The basic concept is to begin creating chains to match the grid of the pattern piece. As you do this you will also slip stitch into motif pieces when it makes sense to do so. There is not hard and fast rule of when to turn, where to connect, and when to break your yarn. It’s kind of like a puzzle, you have to figure it out as you go and you may have to back track a few times. Pour a glass of wine, take your time, and don’t be afraid to re-do parts that don’t look right. As long as you have that, you can kind of get an idea of the whole process by just looking at all the photos below. There is further explanation for some things if you get stuck, but if you’re feeling confident, that is the most important thing to know. Begin working the grid by creating a chain of stitches that is the same length as the bottom of this pattern piece. Work more chain stitches and begin to fold the chain along the grid lines, slip stitching into the foundation chain. You’ll also slip stitch into the motifs as you encounter them on the grid. This is a pretty finicky process, and it is more than okay to lift parts of your work up while you are going along. You just need to put it back down now and again to make sure that everything is lining up and looking sort of even. When you run into a motif, turn and go the other way back along the grid. Slip stitch into the motif to connect it, of course. In general, you want to work along in rows slipping into the points of the grid as you go back and forth. If this was a bigger piece, there would be a lot more of that happening. Because everything is sort of crammed together for this baby sweater, the whole process is a bit more organic. Go with whatever seems logical. You are going to have to break the yarn whenever you run into a dead end. Go into it expecting you’ll have some weaving in to do, and let it happen. It’s also good to note that there are a lot of instances in which I pinned things in place in the picture to better show how the whole thing was progressing in relation to the chart. The pins really get in your way when doing this, so I really don’t recommend using as many of them as is seen in these pictures. You do need a few in place to keep the motifs down and keep things blocked out as you go, but if a pin is in your way and it’s not really helping you, get rid of the sucker. Here are a bunch more photos documenting the process of working your way up the grid. The two pictures that follow are a good example of going with the flow of things. When I got to the right side of the piece I realized it made more sense to go at it from the side than zig zag my way up. This is one of many reasons why this is a total bastardization of Irish crochet, which I’m pretty sure has a lot more regularity to how you go about it. Again, just keep working chains to cover the grid and connect motifs where it makes sense to do so. You may also find that there are places that the grid is covered by motifs, but the motifs don’t connect. At the end, go back and connect these parts with slip stitches. You can even slip stitch along the edge of the motif to the next connection so that you don’t have even more tails hanging out everywhere. When it’s all said and done you’ll have a messy lump of ugly like this. You’ll now need to weave in all those ends. Pull them to the back when you do so so that when you secure them, or if they pop out, they won’t show. I really like to use Fray Check to secure ends, especially in situations like this where they have a lot of potential to pop out. A little dab’ll do ya. By the way, you don’t need to weave in any ends that are on the outer edge, as you can just crochet around them later. It is very, very important to block at this point, because it makes the whole thing be the shape it needs to be to be a back of a sweater (in this case a sweater with set in sleeves and a nice looking neckline) and fit with the pieces that will later be knit. It also gives you a chance to open up the mesh, fudge with any irregularities, and fix anything that needs to be tweaked. This reminds me of another point– you will probably be a lot happier with this process if you use a natural fiber that can be blocked. Acrylic may give you some troubles, cotton and wool will be a lot more cooperative. Get the whole piece wet and pin everything in place, paying special attention to the corners and curves on the outside as well as any place inside the mesh that needs to be opened up. After it has dried, a row of single crochet needs to be worked around the outer edge to stablize the whole thing and give you something to knit and seam into. This is something you also just need to feel out. Do enough stitches along each edge to allow it to lie flat. If it’s folding in on itself, you probably need to add more stitches. If it is ruffling, you’ve done too many. It’s also a good idea to do a chain stitch around the corners. It’s okay if this step isn’t perfect, because the knitting and seaming will generally even it even if it’s a tad wonky. (Also, if you are following the pattern, it’s a good idea to crochet the same number of stitches along the bottom that you’ll be picking up for the back.)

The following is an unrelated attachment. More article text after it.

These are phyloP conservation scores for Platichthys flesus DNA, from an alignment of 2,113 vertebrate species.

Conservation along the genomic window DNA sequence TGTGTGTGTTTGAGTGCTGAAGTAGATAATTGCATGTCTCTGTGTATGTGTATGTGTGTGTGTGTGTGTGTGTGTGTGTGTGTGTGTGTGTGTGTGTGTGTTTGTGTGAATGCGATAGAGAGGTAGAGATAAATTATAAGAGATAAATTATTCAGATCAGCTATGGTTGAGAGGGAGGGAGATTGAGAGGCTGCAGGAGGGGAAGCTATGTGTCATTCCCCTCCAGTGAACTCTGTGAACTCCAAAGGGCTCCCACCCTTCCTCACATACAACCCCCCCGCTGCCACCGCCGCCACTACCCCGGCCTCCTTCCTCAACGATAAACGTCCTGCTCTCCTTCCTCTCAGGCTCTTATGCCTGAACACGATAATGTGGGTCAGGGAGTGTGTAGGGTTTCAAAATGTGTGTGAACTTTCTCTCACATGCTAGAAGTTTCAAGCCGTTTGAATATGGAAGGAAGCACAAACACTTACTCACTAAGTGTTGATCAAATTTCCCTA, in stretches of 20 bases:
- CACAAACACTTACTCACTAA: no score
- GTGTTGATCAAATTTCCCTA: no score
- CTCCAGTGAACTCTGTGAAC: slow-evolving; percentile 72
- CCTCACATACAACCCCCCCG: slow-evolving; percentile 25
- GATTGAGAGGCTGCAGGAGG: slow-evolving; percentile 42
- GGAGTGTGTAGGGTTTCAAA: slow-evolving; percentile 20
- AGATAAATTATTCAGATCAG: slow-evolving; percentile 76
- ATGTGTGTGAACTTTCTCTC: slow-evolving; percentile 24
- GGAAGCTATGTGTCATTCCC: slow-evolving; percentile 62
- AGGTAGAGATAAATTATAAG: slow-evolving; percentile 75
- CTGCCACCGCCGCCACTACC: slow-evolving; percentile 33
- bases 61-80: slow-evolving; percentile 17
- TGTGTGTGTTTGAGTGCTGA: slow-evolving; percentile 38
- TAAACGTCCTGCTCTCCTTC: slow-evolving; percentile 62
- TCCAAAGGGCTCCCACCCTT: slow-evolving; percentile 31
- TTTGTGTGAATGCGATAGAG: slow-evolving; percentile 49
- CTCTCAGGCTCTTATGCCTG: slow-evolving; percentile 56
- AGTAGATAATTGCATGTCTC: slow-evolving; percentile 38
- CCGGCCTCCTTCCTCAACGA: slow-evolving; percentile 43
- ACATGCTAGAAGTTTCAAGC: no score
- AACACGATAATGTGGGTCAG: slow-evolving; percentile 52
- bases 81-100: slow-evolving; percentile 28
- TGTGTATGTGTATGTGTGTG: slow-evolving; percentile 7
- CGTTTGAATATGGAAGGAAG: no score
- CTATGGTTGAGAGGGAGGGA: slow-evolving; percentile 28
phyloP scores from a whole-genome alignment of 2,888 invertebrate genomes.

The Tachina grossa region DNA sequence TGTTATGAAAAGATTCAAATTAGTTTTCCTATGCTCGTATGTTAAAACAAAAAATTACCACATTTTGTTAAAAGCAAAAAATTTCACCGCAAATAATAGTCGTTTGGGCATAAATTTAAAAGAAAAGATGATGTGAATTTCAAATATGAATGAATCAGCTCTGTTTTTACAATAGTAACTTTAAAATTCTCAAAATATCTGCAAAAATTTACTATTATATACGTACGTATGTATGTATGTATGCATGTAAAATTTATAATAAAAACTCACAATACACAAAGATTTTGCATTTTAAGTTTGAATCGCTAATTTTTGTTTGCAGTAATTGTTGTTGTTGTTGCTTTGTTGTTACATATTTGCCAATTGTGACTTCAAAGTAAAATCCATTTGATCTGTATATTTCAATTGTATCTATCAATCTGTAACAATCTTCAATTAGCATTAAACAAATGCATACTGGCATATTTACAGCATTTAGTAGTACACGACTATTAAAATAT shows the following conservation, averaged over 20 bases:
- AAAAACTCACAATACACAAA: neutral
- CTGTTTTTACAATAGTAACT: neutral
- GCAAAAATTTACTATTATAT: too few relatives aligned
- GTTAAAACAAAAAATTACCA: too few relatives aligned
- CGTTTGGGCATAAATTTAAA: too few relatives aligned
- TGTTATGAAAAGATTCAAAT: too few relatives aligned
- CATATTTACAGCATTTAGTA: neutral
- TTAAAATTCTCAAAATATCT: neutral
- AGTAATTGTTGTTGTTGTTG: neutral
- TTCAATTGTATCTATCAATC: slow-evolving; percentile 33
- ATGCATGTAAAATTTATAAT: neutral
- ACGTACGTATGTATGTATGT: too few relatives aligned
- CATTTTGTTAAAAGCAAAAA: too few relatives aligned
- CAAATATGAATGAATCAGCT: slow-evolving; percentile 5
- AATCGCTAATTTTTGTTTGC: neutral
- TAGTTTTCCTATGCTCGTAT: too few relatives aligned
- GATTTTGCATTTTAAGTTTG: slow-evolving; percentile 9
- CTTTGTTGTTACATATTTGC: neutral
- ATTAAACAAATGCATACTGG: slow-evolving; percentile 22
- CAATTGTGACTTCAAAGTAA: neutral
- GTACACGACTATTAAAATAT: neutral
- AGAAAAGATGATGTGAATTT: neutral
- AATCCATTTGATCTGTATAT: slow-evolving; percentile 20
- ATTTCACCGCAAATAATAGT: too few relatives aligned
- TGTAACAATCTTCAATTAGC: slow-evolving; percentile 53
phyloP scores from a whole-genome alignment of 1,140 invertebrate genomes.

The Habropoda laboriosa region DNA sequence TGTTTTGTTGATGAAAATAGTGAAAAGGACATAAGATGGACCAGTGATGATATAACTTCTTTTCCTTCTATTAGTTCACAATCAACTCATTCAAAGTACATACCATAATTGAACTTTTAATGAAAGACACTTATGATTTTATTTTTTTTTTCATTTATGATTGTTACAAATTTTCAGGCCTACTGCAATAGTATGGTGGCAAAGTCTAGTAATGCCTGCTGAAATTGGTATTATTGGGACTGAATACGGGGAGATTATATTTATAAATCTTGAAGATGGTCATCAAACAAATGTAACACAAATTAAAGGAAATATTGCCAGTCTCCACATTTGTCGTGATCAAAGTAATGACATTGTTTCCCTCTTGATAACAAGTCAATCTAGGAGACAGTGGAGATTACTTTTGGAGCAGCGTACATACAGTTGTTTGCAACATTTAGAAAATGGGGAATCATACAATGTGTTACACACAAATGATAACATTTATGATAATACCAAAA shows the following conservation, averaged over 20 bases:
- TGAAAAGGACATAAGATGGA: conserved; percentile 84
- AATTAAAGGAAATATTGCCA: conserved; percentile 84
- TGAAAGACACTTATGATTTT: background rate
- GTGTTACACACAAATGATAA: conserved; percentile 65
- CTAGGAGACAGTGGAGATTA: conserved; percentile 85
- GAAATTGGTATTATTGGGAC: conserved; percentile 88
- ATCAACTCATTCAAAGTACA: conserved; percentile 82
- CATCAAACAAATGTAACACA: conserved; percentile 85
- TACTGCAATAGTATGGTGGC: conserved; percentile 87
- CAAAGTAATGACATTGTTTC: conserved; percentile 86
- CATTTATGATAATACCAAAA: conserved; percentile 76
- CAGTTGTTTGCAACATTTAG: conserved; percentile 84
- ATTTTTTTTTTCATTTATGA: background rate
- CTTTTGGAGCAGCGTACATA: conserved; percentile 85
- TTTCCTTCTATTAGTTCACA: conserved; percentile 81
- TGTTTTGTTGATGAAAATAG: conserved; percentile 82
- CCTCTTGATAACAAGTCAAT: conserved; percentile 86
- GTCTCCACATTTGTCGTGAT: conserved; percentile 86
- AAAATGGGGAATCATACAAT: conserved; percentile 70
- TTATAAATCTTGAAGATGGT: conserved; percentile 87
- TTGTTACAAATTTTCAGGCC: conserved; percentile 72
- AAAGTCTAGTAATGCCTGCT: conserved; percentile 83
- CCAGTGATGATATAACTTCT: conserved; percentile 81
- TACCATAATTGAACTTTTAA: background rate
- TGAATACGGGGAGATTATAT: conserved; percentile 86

And that is it! Now you just pick up stitches along the bottom to finish the back piece. The fronts and sleeves are knit separately and seamed into place. The knitting for this project is pretty straight forward and easy, it’s all just stockinette stitch with basic increasing and decreasing.
I hope this encourages you to create something beautiful. I can just picture the smug (but also, of course, humble) look on your face as you hand it over to an expectant mother and she gushes with delight at how gorgeous and complicated it looks, and all the while you’ll be thinking, “Thank you Stephanie, for 100 Baby Sweater Patterns (dot com) and for this moment. I am going to tell all my friends about your spectacular baby patterns and helpful knitting and crochet tutorials.” That is exactly what you will be thinking. Right?